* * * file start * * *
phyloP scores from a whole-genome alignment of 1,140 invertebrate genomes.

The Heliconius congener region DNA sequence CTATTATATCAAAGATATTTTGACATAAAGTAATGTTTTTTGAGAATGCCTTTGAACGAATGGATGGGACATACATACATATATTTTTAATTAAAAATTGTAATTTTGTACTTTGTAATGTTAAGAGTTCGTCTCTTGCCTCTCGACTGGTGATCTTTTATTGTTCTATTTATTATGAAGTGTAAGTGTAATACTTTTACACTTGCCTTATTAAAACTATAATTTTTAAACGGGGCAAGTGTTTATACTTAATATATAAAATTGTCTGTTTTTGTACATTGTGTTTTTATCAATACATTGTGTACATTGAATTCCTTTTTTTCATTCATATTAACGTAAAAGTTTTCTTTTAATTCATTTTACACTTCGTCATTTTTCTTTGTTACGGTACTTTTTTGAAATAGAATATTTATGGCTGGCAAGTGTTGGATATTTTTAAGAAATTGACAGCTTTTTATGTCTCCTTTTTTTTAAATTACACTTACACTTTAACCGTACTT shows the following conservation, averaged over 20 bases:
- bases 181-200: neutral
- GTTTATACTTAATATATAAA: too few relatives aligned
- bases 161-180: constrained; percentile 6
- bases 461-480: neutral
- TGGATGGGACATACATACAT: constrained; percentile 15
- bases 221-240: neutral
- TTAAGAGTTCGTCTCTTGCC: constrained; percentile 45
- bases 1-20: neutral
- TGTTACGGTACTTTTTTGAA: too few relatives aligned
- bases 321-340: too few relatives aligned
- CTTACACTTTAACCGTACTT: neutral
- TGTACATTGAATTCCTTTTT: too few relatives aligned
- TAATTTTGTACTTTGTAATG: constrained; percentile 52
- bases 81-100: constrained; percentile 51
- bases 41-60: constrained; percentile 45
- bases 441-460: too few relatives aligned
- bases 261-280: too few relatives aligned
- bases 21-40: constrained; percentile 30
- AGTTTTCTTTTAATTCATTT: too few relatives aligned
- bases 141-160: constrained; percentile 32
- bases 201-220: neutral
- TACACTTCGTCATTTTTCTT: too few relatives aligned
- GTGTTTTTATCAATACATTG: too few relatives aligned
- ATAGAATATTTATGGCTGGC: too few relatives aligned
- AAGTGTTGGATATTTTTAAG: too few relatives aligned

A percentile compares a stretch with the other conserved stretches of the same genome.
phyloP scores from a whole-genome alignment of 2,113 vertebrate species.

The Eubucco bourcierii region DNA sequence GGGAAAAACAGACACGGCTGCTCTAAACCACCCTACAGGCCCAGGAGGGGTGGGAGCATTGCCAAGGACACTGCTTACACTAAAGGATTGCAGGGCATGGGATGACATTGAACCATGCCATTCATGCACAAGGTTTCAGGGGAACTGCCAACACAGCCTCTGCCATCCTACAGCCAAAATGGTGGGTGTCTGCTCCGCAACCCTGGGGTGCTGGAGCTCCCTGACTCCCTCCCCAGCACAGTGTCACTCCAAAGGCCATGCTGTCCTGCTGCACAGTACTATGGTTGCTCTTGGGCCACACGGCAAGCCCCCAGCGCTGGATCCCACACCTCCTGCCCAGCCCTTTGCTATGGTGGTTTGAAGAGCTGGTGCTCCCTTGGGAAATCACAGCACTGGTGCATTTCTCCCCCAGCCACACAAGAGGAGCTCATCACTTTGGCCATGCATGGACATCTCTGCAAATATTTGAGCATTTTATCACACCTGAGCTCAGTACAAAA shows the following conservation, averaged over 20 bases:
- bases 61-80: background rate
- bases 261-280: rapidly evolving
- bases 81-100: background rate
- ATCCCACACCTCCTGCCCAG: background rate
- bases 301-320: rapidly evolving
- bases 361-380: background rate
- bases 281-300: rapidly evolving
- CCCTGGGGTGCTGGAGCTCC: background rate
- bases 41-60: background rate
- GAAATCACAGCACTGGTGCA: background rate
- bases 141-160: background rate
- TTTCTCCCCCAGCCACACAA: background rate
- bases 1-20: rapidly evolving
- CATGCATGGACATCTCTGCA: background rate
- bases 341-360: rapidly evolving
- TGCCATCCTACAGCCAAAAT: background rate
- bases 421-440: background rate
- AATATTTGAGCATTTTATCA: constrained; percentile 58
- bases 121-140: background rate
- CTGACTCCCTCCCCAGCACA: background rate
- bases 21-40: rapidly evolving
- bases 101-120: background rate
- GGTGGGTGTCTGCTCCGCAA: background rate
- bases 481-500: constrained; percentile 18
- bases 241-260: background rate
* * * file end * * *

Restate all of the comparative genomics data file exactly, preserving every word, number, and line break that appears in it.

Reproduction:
phyloP scores from a whole-genome alignment of 1,140 invertebrate genomes.

The Heliconius congener region DNA sequence CTATTATATCAAAGATATTTTGACATAAAGTAATGTTTTTTGAGAATGCCTTTGAACGAATGGATGGGACATACATACATATATTTTTAATTAAAAATTGTAATTTTGTACTTTGTAATGTTAAGAGTTCGTCTCTTGCCTCTCGACTGGTGATCTTTTATTGTTCTATTTATTATGAAGTGTAAGTGTAATACTTTTACACTTGCCTTATTAAAACTATAATTTTTAAACGGGGCAAGTGTTTATACTTAATATATAAAATTGTCTGTTTTTGTACATTGTGTTTTTATCAATACATTGTGTACATTGAATTCCTTTTTTTCATTCATATTAACGTAAAAGTTTTCTTTTAATTCATTTTACACTTCGTCATTTTTCTTTGTTACGGTACTTTTTTGAAATAGAATATTTATGGCTGGCAAGTGTTGGATATTTTTAAGAAATTGACAGCTTTTTATGTCTCCTTTTTTTTAAATTACACTTACACTTTAACCGTACTT shows the following conservation, averaged over 20 bases:
- bases 181-200: neutral
- GTTTATACTTAATATATAAA: too few relatives aligned
- bases 161-180: constrained; percentile 6
- bases 461-480: neutral
- TGGATGGGACATACATACAT: constrained; percentile 15
- bases 221-240: neutral
- TTAAGAGTTCGTCTCTTGCC: constrained; percentile 45
- bases 1-20: neutral
- TGTTACGGTACTTTTTTGAA: too few relatives aligned
- bases 321-340: too few relatives aligned
- CTTACACTTTAACCGTACTT: neutral
- TGTACATTGAATTCCTTTTT: too few relatives aligned
- TAATTTTGTACTTTGTAATG: constrained; percentile 52
- bases 81-100: constrained; percentile 51
- bases 41-60: constrained; percentile 45
- bases 441-460: too few relatives aligned
- bases 261-280: too few relatives aligned
- bases 21-40: constrained; percentile 30
- AGTTTTCTTTTAATTCATTT: too few relatives aligned
- bases 141-160: constrained; percentile 32
- bases 201-220: neutral
- TACACTTCGTCATTTTTCTT: too few relatives aligned
- GTGTTTTTATCAATACATTG: too few relatives aligned
- ATAGAATATTTATGGCTGGC: too few relatives aligned
- AAGTGTTGGATATTTTTAAG: too few relatives aligned

A percentile compares a stretch with the other conserved stretches of the same genome.
phyloP scores from a whole-genome alignment of 2,113 vertebrate species.

The Eubucco bourcierii region DNA sequence GGGAAAAACAGACACGGCTGCTCTAAACCACCCTACAGGCCCAGGAGGGGTGGGAGCATTGCCAAGGACACTGCTTACACTAAAGGATTGCAGGGCATGGGATGACATTGAACCATGCCATTCATGCACAAGGTTTCAGGGGAACTGCCAACACAGCCTCTGCCATCCTACAGCCAAAATGGTGGGTGTCTGCTCCGCAACCCTGGGGTGCTGGAGCTCCCTGACTCCCTCCCCAGCACAGTGTCACTCCAAAGGCCATGCTGTCCTGCTGCACAGTACTATGGTTGCTCTTGGGCCACACGGCAAGCCCCCAGCGCTGGATCCCACACCTCCTGCCCAGCCCTTTGCTATGGTGGTTTGAAGAGCTGGTGCTCCCTTGGGAAATCACAGCACTGGTGCATTTCTCCCCCAGCCACACAAGAGGAGCTCATCACTTTGGCCATGCATGGACATCTCTGCAAATATTTGAGCATTTTATCACACCTGAGCTCAGTACAAAA shows the following conservation, averaged over 20 bases:
- bases 61-80: background rate
- bases 261-280: rapidly evolving
- bases 81-100: background rate
- ATCCCACACCTCCTGCCCAG: background rate
- bases 301-320: rapidly evolving
- bases 361-380: background rate
- bases 281-300: rapidly evolving
- CCCTGGGGTGCTGGAGCTCC: background rate
- bases 41-60: background rate
- GAAATCACAGCACTGGTGCA: background rate
- bases 141-160: background rate
- TTTCTCCCCCAGCCACACAA: background rate
- bases 1-20: rapidly evolving
- CATGCATGGACATCTCTGCA: background rate
- bases 341-360: rapidly evolving
- TGCCATCCTACAGCCAAAAT: background rate
- bases 421-440: background rate
- AATATTTGAGCATTTTATCA: constrained; percentile 58
- bases 121-140: background rate
- CTGACTCCCTCCCCAGCACA: background rate
- bases 21-40: rapidly evolving
- bases 101-120: background rate
- GGTGGGTGTCTGCTCCGCAA: background rate
- bases 481-500: constrained; percentile 18
- bases 241-260: background rate